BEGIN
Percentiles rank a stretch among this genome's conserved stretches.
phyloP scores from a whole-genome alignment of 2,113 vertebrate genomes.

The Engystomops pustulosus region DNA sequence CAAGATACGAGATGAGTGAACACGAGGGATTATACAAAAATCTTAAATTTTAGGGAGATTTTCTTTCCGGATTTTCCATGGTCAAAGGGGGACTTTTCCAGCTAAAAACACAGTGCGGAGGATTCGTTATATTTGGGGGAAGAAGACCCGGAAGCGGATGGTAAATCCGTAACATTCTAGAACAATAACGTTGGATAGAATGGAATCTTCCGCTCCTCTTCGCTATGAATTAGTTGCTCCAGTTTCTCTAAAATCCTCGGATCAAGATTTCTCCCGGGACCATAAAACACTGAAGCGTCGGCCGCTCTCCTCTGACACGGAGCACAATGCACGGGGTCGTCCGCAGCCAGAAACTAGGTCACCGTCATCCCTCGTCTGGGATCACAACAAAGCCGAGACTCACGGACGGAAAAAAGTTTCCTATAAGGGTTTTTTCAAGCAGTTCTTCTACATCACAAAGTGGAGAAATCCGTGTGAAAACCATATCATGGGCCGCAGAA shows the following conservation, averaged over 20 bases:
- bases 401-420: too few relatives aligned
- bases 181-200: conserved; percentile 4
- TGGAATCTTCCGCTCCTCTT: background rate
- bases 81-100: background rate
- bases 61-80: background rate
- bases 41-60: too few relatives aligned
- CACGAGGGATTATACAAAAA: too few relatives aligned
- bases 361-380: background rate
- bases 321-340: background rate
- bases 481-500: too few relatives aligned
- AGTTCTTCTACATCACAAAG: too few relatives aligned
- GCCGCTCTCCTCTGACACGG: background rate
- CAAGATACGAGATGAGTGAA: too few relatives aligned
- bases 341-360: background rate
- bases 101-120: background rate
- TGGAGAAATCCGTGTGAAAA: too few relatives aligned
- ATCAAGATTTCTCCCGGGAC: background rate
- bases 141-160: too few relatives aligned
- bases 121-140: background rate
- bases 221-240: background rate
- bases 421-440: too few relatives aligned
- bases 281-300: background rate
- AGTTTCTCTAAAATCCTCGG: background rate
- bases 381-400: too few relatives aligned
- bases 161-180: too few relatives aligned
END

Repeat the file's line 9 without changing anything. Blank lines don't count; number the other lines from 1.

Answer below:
- bases 41-60: too few relatives aligned